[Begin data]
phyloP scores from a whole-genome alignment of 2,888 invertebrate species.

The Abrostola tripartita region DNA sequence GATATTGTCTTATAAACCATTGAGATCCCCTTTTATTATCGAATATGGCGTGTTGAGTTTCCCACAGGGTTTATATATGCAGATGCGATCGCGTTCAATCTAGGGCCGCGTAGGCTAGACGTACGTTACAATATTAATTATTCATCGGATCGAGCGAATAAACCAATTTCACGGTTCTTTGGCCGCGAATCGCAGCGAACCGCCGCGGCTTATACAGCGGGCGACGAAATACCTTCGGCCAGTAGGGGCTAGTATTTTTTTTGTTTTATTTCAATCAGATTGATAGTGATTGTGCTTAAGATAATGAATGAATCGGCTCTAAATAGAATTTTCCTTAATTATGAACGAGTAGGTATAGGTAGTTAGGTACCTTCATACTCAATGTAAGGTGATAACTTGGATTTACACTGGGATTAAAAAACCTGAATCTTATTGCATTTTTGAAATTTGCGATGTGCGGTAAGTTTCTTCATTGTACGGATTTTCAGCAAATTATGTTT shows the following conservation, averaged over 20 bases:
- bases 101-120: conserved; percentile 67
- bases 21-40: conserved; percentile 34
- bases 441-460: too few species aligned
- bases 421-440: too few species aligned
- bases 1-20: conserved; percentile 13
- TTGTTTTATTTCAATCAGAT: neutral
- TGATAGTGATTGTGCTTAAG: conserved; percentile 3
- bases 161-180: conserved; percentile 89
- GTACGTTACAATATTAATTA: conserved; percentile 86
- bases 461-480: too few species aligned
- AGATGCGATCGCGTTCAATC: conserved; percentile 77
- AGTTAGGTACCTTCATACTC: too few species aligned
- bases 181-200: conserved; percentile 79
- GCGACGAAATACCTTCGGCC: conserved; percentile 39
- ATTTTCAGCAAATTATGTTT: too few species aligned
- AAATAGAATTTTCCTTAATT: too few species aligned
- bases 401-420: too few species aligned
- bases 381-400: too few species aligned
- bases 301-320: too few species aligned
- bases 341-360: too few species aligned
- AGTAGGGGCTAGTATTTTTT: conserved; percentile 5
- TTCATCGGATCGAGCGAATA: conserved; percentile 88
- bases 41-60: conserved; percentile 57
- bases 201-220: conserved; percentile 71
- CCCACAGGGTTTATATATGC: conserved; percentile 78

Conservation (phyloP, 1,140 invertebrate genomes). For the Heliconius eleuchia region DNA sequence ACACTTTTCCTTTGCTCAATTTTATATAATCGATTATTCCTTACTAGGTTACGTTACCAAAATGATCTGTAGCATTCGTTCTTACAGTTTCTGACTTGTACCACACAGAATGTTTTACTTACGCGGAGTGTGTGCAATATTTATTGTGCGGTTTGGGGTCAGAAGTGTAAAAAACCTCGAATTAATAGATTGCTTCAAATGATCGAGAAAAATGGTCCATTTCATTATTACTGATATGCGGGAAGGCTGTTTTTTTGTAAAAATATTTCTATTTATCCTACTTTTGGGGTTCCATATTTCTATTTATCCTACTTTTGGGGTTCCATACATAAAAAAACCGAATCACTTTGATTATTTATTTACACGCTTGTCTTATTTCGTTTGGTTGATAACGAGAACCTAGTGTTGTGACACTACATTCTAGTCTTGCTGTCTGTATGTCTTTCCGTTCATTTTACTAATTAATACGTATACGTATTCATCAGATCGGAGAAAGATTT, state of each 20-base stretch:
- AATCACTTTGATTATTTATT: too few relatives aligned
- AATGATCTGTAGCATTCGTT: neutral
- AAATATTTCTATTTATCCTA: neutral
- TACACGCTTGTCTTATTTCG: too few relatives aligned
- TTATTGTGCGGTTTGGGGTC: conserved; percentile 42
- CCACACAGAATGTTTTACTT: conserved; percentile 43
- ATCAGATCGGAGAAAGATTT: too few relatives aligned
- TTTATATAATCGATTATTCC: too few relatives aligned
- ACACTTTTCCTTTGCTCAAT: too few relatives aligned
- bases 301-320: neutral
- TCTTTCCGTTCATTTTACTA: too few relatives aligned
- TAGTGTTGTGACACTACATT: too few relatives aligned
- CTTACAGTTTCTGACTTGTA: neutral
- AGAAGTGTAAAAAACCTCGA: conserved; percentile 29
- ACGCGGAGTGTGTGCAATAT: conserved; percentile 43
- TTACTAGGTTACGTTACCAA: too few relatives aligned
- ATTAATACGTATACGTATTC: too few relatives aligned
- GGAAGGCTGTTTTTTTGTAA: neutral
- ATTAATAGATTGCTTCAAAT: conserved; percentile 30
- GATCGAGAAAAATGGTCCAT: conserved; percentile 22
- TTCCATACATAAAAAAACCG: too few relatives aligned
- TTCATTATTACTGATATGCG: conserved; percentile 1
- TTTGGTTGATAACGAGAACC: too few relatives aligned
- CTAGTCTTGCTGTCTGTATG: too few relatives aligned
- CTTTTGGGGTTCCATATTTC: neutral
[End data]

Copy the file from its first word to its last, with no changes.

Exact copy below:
phyloP scores from a whole-genome alignment of 2,888 invertebrate species.

The Abrostola tripartita region DNA sequence GATATTGTCTTATAAACCATTGAGATCCCCTTTTATTATCGAATATGGCGTGTTGAGTTTCCCACAGGGTTTATATATGCAGATGCGATCGCGTTCAATCTAGGGCCGCGTAGGCTAGACGTACGTTACAATATTAATTATTCATCGGATCGAGCGAATAAACCAATTTCACGGTTCTTTGGCCGCGAATCGCAGCGAACCGCCGCGGCTTATACAGCGGGCGACGAAATACCTTCGGCCAGTAGGGGCTAGTATTTTTTTTGTTTTATTTCAATCAGATTGATAGTGATTGTGCTTAAGATAATGAATGAATCGGCTCTAAATAGAATTTTCCTTAATTATGAACGAGTAGGTATAGGTAGTTAGGTACCTTCATACTCAATGTAAGGTGATAACTTGGATTTACACTGGGATTAAAAAACCTGAATCTTATTGCATTTTTGAAATTTGCGATGTGCGGTAAGTTTCTTCATTGTACGGATTTTCAGCAAATTATGTTT shows the following conservation, averaged over 20 bases:
- bases 101-120: conserved; percentile 67
- bases 21-40: conserved; percentile 34
- bases 441-460: too few species aligned
- bases 421-440: too few species aligned
- bases 1-20: conserved; percentile 13
- TTGTTTTATTTCAATCAGAT: neutral
- TGATAGTGATTGTGCTTAAG: conserved; percentile 3
- bases 161-180: conserved; percentile 89
- GTACGTTACAATATTAATTA: conserved; percentile 86
- bases 461-480: too few species aligned
- AGATGCGATCGCGTTCAATC: conserved; percentile 77
- AGTTAGGTACCTTCATACTC: too few species aligned
- bases 181-200: conserved; percentile 79
- GCGACGAAATACCTTCGGCC: conserved; percentile 39
- ATTTTCAGCAAATTATGTTT: too few species aligned
- AAATAGAATTTTCCTTAATT: too few species aligned
- bases 401-420: too few species aligned
- bases 381-400: too few species aligned
- bases 301-320: too few species aligned
- bases 341-360: too few species aligned
- AGTAGGGGCTAGTATTTTTT: conserved; percentile 5
- TTCATCGGATCGAGCGAATA: conserved; percentile 88
- bases 41-60: conserved; percentile 57
- bases 201-220: conserved; percentile 71
- CCCACAGGGTTTATATATGC: conserved; percentile 78

Conservation (phyloP, 1,140 invertebrate genomes). For the Heliconius eleuchia region DNA sequence ACACTTTTCCTTTGCTCAATTTTATATAATCGATTATTCCTTACTAGGTTACGTTACCAAAATGATCTGTAGCATTCGTTCTTACAGTTTCTGACTTGTACCACACAGAATGTTTTACTTACGCGGAGTGTGTGCAATATTTATTGTGCGGTTTGGGGTCAGAAGTGTAAAAAACCTCGAATTAATAGATTGCTTCAAATGATCGAGAAAAATGGTCCATTTCATTATTACTGATATGCGGGAAGGCTGTTTTTTTGTAAAAATATTTCTATTTATCCTACTTTTGGGGTTCCATATTTCTATTTATCCTACTTTTGGGGTTCCATACATAAAAAAACCGAATCACTTTGATTATTTATTTACACGCTTGTCTTATTTCGTTTGGTTGATAACGAGAACCTAGTGTTGTGACACTACATTCTAGTCTTGCTGTCTGTATGTCTTTCCGTTCATTTTACTAATTAATACGTATACGTATTCATCAGATCGGAGAAAGATTT, state of each 20-base stretch:
- AATCACTTTGATTATTTATT: too few relatives aligned
- AATGATCTGTAGCATTCGTT: neutral
- AAATATTTCTATTTATCCTA: neutral
- TACACGCTTGTCTTATTTCG: too few relatives aligned
- TTATTGTGCGGTTTGGGGTC: conserved; percentile 42
- CCACACAGAATGTTTTACTT: conserved; percentile 43
- ATCAGATCGGAGAAAGATTT: too few relatives aligned
- TTTATATAATCGATTATTCC: too few relatives aligned
- ACACTTTTCCTTTGCTCAAT: too few relatives aligned
- bases 301-320: neutral
- TCTTTCCGTTCATTTTACTA: too few relatives aligned
- TAGTGTTGTGACACTACATT: too few relatives aligned
- CTTACAGTTTCTGACTTGTA: neutral
- AGAAGTGTAAAAAACCTCGA: conserved; percentile 29
- ACGCGGAGTGTGTGCAATAT: conserved; percentile 43
- TTACTAGGTTACGTTACCAA: too few relatives aligned
- ATTAATACGTATACGTATTC: too few relatives aligned
- GGAAGGCTGTTTTTTTGTAA: neutral
- ATTAATAGATTGCTTCAAAT: conserved; percentile 30
- GATCGAGAAAAATGGTCCAT: conserved; percentile 22
- TTCCATACATAAAAAAACCG: too few relatives aligned
- TTCATTATTACTGATATGCG: conserved; percentile 1
- TTTGGTTGATAACGAGAACC: too few relatives aligned
- CTAGTCTTGCTGTCTGTATG: too few relatives aligned
- CTTTTGGGGTTCCATATTTC: neutral